Cold Case moves only slightly away from the pattern in that there is no anchor star. The lead is played by the lesser known, but very capable Kathryn Morris. She exudes confidence and maturity in her role, with the depth of a more established actor. The premise here involves cases from a bygone era that have yet to be solved. The promotional ads for this show have started to include the year that the show focuses on. A lot of the same techniques like forensics and solid detective work are used as effectively as the other shows. This show focuses possibly too much on the flashbacks. While the flashbacks are part of its virtue and can be interesting they are also its crutch.
The only hour long drama on CBS that deviates fully from this formula is The Unit. The Unit is a special forces military show that is high adrenaline and does what Jag did when they weren’t in a court room or what NBC’s My Own Worst Enemy tried to accomplish but failed to. The action is great and the patriotic fervor is appealing even to this cynical viewer. But it certainly is the odd duck of the network.
The two shows that stand out as examples of the CBS Formula are Criminal Minds and The Mentalist and both for different reasons. Criminal Minds uses those elements that work on the others very precisely every week. The ensemble acting, like the crimes they solve, go together like pieces of a puzzle coming together. Thomas Gibson is the straight laced lead agent for the FBI’s BAU(Behvioral Analysis Unit) with Joe Mantegna as his more instinctual second. The other standout on this show is Matthew Gray Gubler as the overachieving super nerd Dr. Reid. Gubler’s approach and ability to inhabit his character’s intelligence make him very convincing. In fact the writing is so superb that you truly feel like you are seeing into the minds of the people they are pursuing. The writing, direction and execution of the editing are seamless and I have enjoyed every episode.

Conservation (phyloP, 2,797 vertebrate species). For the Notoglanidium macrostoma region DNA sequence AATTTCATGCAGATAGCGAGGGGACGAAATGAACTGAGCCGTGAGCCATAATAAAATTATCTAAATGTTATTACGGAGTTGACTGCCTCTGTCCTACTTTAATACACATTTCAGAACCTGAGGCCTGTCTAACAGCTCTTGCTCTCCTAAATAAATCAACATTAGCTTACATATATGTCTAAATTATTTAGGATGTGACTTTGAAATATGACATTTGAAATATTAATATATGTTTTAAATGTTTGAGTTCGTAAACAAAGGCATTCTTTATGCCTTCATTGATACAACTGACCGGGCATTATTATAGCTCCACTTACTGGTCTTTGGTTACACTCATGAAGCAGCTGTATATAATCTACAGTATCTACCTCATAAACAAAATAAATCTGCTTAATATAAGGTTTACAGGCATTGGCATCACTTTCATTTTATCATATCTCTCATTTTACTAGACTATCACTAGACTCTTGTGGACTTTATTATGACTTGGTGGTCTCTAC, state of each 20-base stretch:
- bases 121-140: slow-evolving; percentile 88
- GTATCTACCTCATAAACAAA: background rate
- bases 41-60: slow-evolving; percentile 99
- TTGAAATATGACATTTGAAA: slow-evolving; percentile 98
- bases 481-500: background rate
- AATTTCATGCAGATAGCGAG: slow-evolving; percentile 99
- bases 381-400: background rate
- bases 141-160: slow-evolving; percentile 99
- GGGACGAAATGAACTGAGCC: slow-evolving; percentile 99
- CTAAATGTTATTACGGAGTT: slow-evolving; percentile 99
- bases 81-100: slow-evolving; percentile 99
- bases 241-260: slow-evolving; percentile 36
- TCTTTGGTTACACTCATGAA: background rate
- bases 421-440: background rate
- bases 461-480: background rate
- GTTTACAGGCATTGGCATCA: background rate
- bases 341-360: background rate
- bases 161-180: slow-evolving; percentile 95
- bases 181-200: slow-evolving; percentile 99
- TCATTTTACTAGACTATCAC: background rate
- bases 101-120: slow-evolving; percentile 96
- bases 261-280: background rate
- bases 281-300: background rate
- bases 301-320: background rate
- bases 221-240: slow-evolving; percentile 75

Both Criminal Minds and The Mentalist feel like perfected experiments in the CBS formula that has been developing over the past 8 years since CSI came on the air. Both shows are comfortable in the heavy and light moments between the characters and have capitalized on the charisma of their stars on top of the quality writing.
Simon Baker stars as Patrick Jane, a former TV psychic who exploited his talents of observation and deduction to make people believe he could make contact with the dead. He also used that ability in assisting on real criminal cases. That is where his arrogance came to bite him. When Jane publicly mocked the serial killer he was helping to investigate, the killer made things personal. This plot arc is fascinating and leads to a crisis of ethical motivation for Jane. After that incident he began working full time for the CBI, the California Bureau of Investigation, where he is still hunting down the serial killer. Baker uses his charisma to remarkable effect each week.
Really this show rides on the shoulders of Simon Baker, who is a magnetic star. The show does have a better than average supporting cast that includes Robin Tunney, who avoids many cliches as Jane’s supervisor. Another subtly engaging turn comes from character-actor, Tim Kang, as a wry and effective agent. The creativity of the scripts bely the unbelievability of the scenarios that arise on each episode, which is something that CSI is lacking.
The use of this formula has been extremely effective for the network and delivers solid ratings on a weekly basis, even in reruns. CBS has cornered the market on this type of programming, but I worry that interest in this format will start to to wain. They may be stuck without a creative backup plan the way NBC wasn’t prepared for the decrease in popularity of the sitcom. Remember Must-See-TV? It was great and very reliable, but it is gone and NBC’s ratings are now consistently low.